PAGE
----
Hopelessly frustrated – most likely confused regarding latest on Xenoturbella

I would be grateful if somebody could help me out here as Bioinformatics is not my strong card.

Regarding the recent Nature publication

New deep-sea species of Xenoturbella and the position of Xenacoelomorpha

I query the authors’ explanation; to wit…

The sister group relationship between Nephrozoa and

Xenacoelomorpha supported by our phylogenomic analyses implies that the last common ancestor of bilaterians was probably a benthic, ciliated acoelomate worm with a single opening into an epithelial gut, and that excretory organs, coelomic cavities, and nerve cords evolved after xenacoelomorphs separated from the stem lineage of Nephrozoa.

 

My problem arises with their placement of Ctenophora on their own phylogenetic tree as the “more primitive out-group” (for lack of better words on the spur of a rushed moment).  Myself, I always considered Ctenophora as bilateral – in this case more primitively bilateral which IMHO should root the bilateran tree… which of course begs more than one question upon rereading their analysis.

Forget Ctenophores – what about Cnidarians!?  Some taxonomists argue that Cnidarians are descendents of ancient bilateral coelomates and not the other way around. Biologists have known since the 1920s that Cnideria had a directive axis which gave them right and left-hand sides.  Volker Schmidt goes on to argue that non-radially organized hydrozoan larvae have an anterior concentration of sensory and ganglionic nerve elements, suggesting that a fundamental genetic toolkit for the establishment of bilateral and polarized anatomies was already present before the Cnidaria-Bilateria divergence.  Volker Schmidt goes so far as to suggest that diploblastic status of adult Cniderians is derived and that true mesoderm can be even be detected during Cniderian embryogenesis.  OK – I concede that last argument is particularly contentious… but you get my drift.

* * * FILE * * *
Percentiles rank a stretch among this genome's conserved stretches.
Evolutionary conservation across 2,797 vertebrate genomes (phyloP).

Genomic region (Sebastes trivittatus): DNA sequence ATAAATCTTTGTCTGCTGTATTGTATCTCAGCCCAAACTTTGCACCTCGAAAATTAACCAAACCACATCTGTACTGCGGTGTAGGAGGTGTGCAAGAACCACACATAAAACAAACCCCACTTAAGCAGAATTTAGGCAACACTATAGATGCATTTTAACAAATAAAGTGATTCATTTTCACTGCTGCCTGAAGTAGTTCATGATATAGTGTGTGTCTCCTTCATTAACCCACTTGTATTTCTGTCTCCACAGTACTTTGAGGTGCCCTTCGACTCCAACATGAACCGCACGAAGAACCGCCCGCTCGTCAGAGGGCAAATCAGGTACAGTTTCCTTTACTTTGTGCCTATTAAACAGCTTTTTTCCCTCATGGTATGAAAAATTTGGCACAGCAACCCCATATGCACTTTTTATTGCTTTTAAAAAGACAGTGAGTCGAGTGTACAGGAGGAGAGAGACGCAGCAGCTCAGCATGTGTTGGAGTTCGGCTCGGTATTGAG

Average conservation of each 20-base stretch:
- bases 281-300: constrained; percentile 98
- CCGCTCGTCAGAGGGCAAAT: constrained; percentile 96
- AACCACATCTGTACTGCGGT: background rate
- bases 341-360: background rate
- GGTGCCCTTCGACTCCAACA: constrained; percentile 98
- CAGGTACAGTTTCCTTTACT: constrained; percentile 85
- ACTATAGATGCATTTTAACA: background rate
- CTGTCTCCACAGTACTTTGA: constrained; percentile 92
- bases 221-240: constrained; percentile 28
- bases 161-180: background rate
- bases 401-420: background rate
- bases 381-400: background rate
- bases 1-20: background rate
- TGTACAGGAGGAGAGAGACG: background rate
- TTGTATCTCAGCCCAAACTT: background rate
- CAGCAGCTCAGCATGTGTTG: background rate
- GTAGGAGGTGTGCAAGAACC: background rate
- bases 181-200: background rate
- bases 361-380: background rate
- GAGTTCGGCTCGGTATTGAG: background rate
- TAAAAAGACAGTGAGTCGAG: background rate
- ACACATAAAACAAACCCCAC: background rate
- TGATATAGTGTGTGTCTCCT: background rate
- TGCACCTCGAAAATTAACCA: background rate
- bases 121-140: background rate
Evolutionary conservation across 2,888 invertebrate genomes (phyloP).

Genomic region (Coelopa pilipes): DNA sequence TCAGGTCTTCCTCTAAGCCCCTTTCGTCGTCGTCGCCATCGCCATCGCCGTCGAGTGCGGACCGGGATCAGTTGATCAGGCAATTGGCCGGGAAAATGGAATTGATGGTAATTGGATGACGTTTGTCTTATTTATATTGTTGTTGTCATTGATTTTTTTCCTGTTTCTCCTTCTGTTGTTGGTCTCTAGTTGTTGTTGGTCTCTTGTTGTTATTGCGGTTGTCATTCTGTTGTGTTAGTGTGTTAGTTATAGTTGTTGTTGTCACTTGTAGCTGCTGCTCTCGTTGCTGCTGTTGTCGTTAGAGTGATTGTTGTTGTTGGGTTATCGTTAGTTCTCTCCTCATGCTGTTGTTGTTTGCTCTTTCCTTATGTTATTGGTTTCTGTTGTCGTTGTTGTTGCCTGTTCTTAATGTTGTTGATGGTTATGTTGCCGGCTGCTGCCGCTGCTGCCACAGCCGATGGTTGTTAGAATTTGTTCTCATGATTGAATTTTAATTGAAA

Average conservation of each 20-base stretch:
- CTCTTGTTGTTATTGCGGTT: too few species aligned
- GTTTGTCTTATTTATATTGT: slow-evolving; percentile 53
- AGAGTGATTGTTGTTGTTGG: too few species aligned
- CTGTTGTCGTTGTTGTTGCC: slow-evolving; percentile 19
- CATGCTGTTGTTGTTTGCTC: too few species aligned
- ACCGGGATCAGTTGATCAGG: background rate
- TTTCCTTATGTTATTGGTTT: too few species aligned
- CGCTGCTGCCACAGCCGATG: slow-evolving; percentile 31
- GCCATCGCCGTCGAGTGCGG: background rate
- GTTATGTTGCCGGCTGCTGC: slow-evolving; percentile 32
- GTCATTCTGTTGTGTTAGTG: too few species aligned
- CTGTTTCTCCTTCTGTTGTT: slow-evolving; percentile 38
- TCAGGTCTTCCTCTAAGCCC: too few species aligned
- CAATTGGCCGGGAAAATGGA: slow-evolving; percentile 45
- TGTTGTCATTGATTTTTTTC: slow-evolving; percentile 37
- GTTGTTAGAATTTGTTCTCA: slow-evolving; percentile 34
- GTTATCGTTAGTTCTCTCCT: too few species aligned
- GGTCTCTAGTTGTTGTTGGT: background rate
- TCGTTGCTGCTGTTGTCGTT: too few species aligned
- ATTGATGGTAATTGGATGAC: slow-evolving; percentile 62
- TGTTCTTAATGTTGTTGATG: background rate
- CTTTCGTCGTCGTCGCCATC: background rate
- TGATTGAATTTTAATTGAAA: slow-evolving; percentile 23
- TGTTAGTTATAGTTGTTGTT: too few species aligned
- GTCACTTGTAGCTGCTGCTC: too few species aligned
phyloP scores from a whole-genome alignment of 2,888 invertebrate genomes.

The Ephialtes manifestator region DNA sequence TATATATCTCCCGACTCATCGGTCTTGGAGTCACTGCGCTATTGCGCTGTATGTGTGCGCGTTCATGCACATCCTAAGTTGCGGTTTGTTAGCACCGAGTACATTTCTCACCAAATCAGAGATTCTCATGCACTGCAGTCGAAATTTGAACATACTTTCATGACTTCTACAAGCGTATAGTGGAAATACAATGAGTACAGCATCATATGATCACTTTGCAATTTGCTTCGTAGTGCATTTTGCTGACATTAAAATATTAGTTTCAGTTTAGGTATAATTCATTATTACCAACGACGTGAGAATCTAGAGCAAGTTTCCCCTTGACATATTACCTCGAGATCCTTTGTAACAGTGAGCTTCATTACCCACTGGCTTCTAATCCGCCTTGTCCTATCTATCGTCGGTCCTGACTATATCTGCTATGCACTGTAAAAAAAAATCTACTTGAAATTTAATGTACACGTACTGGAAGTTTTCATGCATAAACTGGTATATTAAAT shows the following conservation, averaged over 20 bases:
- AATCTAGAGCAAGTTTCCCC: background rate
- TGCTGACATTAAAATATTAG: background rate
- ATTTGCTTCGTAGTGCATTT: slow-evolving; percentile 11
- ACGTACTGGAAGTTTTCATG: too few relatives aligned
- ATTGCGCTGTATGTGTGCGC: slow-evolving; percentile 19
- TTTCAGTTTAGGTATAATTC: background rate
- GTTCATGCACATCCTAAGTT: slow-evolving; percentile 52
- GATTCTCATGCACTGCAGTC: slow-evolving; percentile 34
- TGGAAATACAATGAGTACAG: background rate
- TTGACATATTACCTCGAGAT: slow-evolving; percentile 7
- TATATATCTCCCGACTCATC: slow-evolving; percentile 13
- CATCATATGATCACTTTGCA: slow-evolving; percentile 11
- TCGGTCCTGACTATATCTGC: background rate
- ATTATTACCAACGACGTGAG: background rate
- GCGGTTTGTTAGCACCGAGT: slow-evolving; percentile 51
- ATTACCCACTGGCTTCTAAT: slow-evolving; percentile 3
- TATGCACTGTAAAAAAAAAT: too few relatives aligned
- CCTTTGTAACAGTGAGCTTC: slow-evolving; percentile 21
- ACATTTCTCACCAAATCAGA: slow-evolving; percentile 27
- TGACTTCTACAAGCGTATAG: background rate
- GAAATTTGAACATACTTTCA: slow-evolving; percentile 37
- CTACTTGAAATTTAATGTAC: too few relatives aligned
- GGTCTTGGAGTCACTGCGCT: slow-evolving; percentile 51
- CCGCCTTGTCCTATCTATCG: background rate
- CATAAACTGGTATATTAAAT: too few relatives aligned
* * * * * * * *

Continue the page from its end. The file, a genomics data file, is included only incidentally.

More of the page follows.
I am partial to the notion the UrBilateran that subsequently gave rise to “Protostomes” & Deuterostomes and was itself coelomate with possessed a dorsal nerve chord.  Any subsequent acoelomy and pseudocoelomy was derived… ditto ventral nerve chords.  But hey…  now I am being really contentious!

 

 

 

 

53 Replies to “Hopelessly frustrated – most likely confused regarding latest on Xenoturbella”

  1. John Harshman John Harshman
    Ignored
    says:

    TomMueller: How did Dunn’s paper pass review, on this score?

    Review is an uncertain process at best. There are much worse lapses than that every day.

  2. TomMueller
    Ignored
    says:

    Hi John

    I remain grateful for your patient intercessions and correction of my naivite. TIA for answering my queries

    This just in

    https://www.nature.com/articles/nature25030

    Frankly, I wonder if the authors are making two categories of assumptions:

    1 – Function as determined by gene expression may have little to do with overt morphology. For example : Box Jellyfish can pursue evasive prey by using their eyes. At a minimum, this behaviour implies an arc-reflex predicated on a central nervous system. Textbook definitions of nerve-nets may be specious. Box Jellyfish ganglia may not be clustered at an anterior end or bundled into cords; but their neural organization clearly is “central” even while spatially dispersed.

    2 – Is it not possible the UrBilateran had a single dorsal ( or perhaps ventral ) nerve cord which later gave rise to derived lineages which lost the ancestral “cord bundling” and cephalization? …
    … or alternatively, later lineages may have increased the number of cords as a later derivation. For example, should not the ganglia comprising a central nerve ring of a Sea Cucumber be considered the ANTERIOUR focal point of a central nervous system no differently than the more rudimentary ring of ganglia that comprises the “brain” of an Annelid?

    The conclusion of convergent evolution to my jaundiced eye seems somewhat forced.

    Any feed back greatly appreciated

  3. TomMueller
    Ignored
    says:

    … again hoping anybody can weigh in and help me out

    Biologists have known since the 1920s that Cnideria larva have a directive axis which confer right and left-hand sides. Volker Schmidt even went on to argue that non-radially organized hydrozoan larvae also have an anterior concentration of sensory and ganglionic nerve elements, suggesting that a fundamental genetic toolkit for the establishment of bilateral and polarized anatomies was already present before the Cnidaria-Bilateria divergence.

    Maybe Box Jellyfish are descendants of such an UrBilateran mentioned above.

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